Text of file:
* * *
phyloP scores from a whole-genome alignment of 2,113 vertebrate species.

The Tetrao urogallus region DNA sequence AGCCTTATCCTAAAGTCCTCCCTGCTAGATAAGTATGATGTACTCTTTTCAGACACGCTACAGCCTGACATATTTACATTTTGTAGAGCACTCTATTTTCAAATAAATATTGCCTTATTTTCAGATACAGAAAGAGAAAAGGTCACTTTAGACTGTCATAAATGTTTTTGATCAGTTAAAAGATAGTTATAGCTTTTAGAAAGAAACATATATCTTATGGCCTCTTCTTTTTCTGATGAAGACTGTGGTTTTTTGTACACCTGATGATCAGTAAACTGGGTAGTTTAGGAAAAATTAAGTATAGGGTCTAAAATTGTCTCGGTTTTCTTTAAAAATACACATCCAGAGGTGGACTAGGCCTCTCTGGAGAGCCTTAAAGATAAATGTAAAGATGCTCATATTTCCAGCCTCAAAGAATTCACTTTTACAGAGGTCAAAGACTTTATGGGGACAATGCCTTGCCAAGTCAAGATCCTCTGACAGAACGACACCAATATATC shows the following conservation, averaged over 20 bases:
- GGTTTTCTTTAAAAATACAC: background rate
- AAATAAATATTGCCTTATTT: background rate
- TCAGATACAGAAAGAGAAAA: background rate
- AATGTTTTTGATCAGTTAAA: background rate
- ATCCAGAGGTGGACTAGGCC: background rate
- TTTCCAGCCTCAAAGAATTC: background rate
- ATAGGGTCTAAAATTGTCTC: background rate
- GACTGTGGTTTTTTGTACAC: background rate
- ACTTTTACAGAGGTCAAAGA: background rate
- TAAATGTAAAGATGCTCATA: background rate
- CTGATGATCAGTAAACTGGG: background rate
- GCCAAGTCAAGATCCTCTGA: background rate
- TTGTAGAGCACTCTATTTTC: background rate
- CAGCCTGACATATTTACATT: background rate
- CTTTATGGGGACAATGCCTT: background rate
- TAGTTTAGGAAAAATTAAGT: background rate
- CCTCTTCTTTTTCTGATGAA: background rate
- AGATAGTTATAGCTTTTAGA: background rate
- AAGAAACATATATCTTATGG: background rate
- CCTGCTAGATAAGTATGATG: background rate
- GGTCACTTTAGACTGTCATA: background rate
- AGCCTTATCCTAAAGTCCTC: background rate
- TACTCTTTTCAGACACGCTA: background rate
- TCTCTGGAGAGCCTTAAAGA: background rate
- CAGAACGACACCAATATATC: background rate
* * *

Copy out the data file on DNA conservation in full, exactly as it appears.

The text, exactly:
phyloP scores from a whole-genome alignment of 2,113 vertebrate species.

The Tetrao urogallus region DNA sequence AGCCTTATCCTAAAGTCCTCCCTGCTAGATAAGTATGATGTACTCTTTTCAGACACGCTACAGCCTGACATATTTACATTTTGTAGAGCACTCTATTTTCAAATAAATATTGCCTTATTTTCAGATACAGAAAGAGAAAAGGTCACTTTAGACTGTCATAAATGTTTTTGATCAGTTAAAAGATAGTTATAGCTTTTAGAAAGAAACATATATCTTATGGCCTCTTCTTTTTCTGATGAAGACTGTGGTTTTTTGTACACCTGATGATCAGTAAACTGGGTAGTTTAGGAAAAATTAAGTATAGGGTCTAAAATTGTCTCGGTTTTCTTTAAAAATACACATCCAGAGGTGGACTAGGCCTCTCTGGAGAGCCTTAAAGATAAATGTAAAGATGCTCATATTTCCAGCCTCAAAGAATTCACTTTTACAGAGGTCAAAGACTTTATGGGGACAATGCCTTGCCAAGTCAAGATCCTCTGACAGAACGACACCAATATATC shows the following conservation, averaged over 20 bases:
- GGTTTTCTTTAAAAATACAC: background rate
- AAATAAATATTGCCTTATTT: background rate
- TCAGATACAGAAAGAGAAAA: background rate
- AATGTTTTTGATCAGTTAAA: background rate
- ATCCAGAGGTGGACTAGGCC: background rate
- TTTCCAGCCTCAAAGAATTC: background rate
- ATAGGGTCTAAAATTGTCTC: background rate
- GACTGTGGTTTTTTGTACAC: background rate
- ACTTTTACAGAGGTCAAAGA: background rate
- TAAATGTAAAGATGCTCATA: background rate
- CTGATGATCAGTAAACTGGG: background rate
- GCCAAGTCAAGATCCTCTGA: background rate
- TTGTAGAGCACTCTATTTTC: background rate
- CAGCCTGACATATTTACATT: background rate
- CTTTATGGGGACAATGCCTT: background rate
- TAGTTTAGGAAAAATTAAGT: background rate
- CCTCTTCTTTTTCTGATGAA: background rate
- AGATAGTTATAGCTTTTAGA: background rate
- AAGAAACATATATCTTATGG: background rate
- CCTGCTAGATAAGTATGATG: background rate
- GGTCACTTTAGACTGTCATA: background rate
- AGCCTTATCCTAAAGTCCTC: background rate
- TACTCTTTTCAGACACGCTA: background rate
- TCTCTGGAGAGCCTTAAAGA: background rate
- CAGAACGACACCAATATATC: background rate